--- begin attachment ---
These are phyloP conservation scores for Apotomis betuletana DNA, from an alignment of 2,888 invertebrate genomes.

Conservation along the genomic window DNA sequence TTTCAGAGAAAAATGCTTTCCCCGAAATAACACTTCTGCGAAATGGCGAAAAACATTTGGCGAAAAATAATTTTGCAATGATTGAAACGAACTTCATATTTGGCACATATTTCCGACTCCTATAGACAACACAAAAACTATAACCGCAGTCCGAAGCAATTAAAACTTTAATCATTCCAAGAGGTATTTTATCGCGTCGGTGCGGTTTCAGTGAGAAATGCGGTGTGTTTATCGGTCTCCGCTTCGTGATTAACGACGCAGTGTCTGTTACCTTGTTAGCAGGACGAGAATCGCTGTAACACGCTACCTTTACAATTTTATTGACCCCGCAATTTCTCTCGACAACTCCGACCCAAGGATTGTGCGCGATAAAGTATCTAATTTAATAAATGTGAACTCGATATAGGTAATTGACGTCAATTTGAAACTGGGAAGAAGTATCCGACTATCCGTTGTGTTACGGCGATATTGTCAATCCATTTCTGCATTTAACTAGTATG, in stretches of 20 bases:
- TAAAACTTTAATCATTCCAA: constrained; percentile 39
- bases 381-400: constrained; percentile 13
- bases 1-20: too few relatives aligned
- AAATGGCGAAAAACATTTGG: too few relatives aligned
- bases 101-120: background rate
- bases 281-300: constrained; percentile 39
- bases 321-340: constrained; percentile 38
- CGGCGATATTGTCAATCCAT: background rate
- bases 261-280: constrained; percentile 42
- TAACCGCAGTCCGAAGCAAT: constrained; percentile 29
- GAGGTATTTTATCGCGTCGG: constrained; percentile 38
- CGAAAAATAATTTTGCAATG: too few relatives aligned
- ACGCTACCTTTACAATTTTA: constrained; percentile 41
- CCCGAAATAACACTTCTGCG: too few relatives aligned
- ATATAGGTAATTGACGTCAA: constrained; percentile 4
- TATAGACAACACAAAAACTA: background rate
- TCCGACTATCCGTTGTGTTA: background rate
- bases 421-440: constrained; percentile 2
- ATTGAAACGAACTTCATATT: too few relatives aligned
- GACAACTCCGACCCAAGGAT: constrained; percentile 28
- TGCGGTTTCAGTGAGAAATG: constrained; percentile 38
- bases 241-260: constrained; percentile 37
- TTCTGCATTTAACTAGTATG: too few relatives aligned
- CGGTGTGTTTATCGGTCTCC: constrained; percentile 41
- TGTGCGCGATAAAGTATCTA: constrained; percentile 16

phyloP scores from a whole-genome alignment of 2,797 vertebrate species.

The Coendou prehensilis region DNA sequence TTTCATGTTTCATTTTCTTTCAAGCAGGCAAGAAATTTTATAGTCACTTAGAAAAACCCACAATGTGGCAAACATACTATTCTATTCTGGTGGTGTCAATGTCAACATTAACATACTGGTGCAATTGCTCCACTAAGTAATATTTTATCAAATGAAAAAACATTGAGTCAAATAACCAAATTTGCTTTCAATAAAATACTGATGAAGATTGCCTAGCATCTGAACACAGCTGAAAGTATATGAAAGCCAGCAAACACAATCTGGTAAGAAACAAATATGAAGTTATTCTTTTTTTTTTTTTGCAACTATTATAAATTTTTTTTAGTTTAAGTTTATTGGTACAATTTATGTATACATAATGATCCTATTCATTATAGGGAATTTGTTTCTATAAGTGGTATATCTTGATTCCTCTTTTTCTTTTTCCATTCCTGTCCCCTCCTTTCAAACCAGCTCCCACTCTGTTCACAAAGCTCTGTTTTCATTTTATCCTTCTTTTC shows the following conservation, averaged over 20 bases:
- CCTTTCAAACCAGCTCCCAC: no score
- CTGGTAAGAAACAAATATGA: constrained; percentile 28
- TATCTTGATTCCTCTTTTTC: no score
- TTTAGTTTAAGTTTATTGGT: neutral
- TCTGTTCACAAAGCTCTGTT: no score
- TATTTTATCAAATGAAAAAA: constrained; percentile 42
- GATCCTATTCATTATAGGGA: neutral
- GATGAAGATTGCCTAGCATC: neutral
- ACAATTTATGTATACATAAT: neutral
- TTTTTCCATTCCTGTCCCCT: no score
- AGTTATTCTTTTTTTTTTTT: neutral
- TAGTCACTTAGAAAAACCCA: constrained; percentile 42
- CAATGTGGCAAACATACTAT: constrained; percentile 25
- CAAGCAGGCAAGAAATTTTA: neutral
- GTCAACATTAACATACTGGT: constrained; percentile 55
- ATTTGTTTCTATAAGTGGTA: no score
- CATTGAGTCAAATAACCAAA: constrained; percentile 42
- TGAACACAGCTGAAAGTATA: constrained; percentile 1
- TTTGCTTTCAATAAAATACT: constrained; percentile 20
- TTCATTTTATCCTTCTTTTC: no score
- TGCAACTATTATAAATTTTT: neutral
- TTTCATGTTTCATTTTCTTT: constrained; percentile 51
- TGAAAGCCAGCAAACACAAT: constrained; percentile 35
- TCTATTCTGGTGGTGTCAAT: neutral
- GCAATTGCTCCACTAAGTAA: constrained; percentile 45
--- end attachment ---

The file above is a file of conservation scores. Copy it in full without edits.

These are phyloP conservation scores for Apotomis betuletana DNA, from an alignment of 2,888 invertebrate genomes.

Conservation along the genomic window DNA sequence TTTCAGAGAAAAATGCTTTCCCCGAAATAACACTTCTGCGAAATGGCGAAAAACATTTGGCGAAAAATAATTTTGCAATGATTGAAACGAACTTCATATTTGGCACATATTTCCGACTCCTATAGACAACACAAAAACTATAACCGCAGTCCGAAGCAATTAAAACTTTAATCATTCCAAGAGGTATTTTATCGCGTCGGTGCGGTTTCAGTGAGAAATGCGGTGTGTTTATCGGTCTCCGCTTCGTGATTAACGACGCAGTGTCTGTTACCTTGTTAGCAGGACGAGAATCGCTGTAACACGCTACCTTTACAATTTTATTGACCCCGCAATTTCTCTCGACAACTCCGACCCAAGGATTGTGCGCGATAAAGTATCTAATTTAATAAATGTGAACTCGATATAGGTAATTGACGTCAATTTGAAACTGGGAAGAAGTATCCGACTATCCGTTGTGTTACGGCGATATTGTCAATCCATTTCTGCATTTAACTAGTATG, in stretches of 20 bases:
- TAAAACTTTAATCATTCCAA: constrained; percentile 39
- bases 381-400: constrained; percentile 13
- bases 1-20: too few relatives aligned
- AAATGGCGAAAAACATTTGG: too few relatives aligned
- bases 101-120: background rate
- bases 281-300: constrained; percentile 39
- bases 321-340: constrained; percentile 38
- CGGCGATATTGTCAATCCAT: background rate
- bases 261-280: constrained; percentile 42
- TAACCGCAGTCCGAAGCAAT: constrained; percentile 29
- GAGGTATTTTATCGCGTCGG: constrained; percentile 38
- CGAAAAATAATTTTGCAATG: too few relatives aligned
- ACGCTACCTTTACAATTTTA: constrained; percentile 41
- CCCGAAATAACACTTCTGCG: too few relatives aligned
- ATATAGGTAATTGACGTCAA: constrained; percentile 4
- TATAGACAACACAAAAACTA: background rate
- TCCGACTATCCGTTGTGTTA: background rate
- bases 421-440: constrained; percentile 2
- ATTGAAACGAACTTCATATT: too few relatives aligned
- GACAACTCCGACCCAAGGAT: constrained; percentile 28
- TGCGGTTTCAGTGAGAAATG: constrained; percentile 38
- bases 241-260: constrained; percentile 37
- TTCTGCATTTAACTAGTATG: too few relatives aligned
- CGGTGTGTTTATCGGTCTCC: constrained; percentile 41
- TGTGCGCGATAAAGTATCTA: constrained; percentile 16

phyloP scores from a whole-genome alignment of 2,797 vertebrate species.

The Coendou prehensilis region DNA sequence TTTCATGTTTCATTTTCTTTCAAGCAGGCAAGAAATTTTATAGTCACTTAGAAAAACCCACAATGTGGCAAACATACTATTCTATTCTGGTGGTGTCAATGTCAACATTAACATACTGGTGCAATTGCTCCACTAAGTAATATTTTATCAAATGAAAAAACATTGAGTCAAATAACCAAATTTGCTTTCAATAAAATACTGATGAAGATTGCCTAGCATCTGAACACAGCTGAAAGTATATGAAAGCCAGCAAACACAATCTGGTAAGAAACAAATATGAAGTTATTCTTTTTTTTTTTTTGCAACTATTATAAATTTTTTTTAGTTTAAGTTTATTGGTACAATTTATGTATACATAATGATCCTATTCATTATAGGGAATTTGTTTCTATAAGTGGTATATCTTGATTCCTCTTTTTCTTTTTCCATTCCTGTCCCCTCCTTTCAAACCAGCTCCCACTCTGTTCACAAAGCTCTGTTTTCATTTTATCCTTCTTTTC shows the following conservation, averaged over 20 bases:
- CCTTTCAAACCAGCTCCCAC: no score
- CTGGTAAGAAACAAATATGA: constrained; percentile 28
- TATCTTGATTCCTCTTTTTC: no score
- TTTAGTTTAAGTTTATTGGT: neutral
- TCTGTTCACAAAGCTCTGTT: no score
- TATTTTATCAAATGAAAAAA: constrained; percentile 42
- GATCCTATTCATTATAGGGA: neutral
- GATGAAGATTGCCTAGCATC: neutral
- ACAATTTATGTATACATAAT: neutral
- TTTTTCCATTCCTGTCCCCT: no score
- AGTTATTCTTTTTTTTTTTT: neutral
- TAGTCACTTAGAAAAACCCA: constrained; percentile 42
- CAATGTGGCAAACATACTAT: constrained; percentile 25
- CAAGCAGGCAAGAAATTTTA: neutral
- GTCAACATTAACATACTGGT: constrained; percentile 55
- ATTTGTTTCTATAAGTGGTA: no score
- CATTGAGTCAAATAACCAAA: constrained; percentile 42
- TGAACACAGCTGAAAGTATA: constrained; percentile 1
- TTTGCTTTCAATAAAATACT: constrained; percentile 20
- TTCATTTTATCCTTCTTTTC: no score
- TGCAACTATTATAAATTTTT: neutral
- TTTCATGTTTCATTTTCTTT: constrained; percentile 51
- TGAAAGCCAGCAAACACAAT: constrained; percentile 35
- TCTATTCTGGTGGTGTCAAT: neutral
- GCAATTGCTCCACTAAGTAA: constrained; percentile 45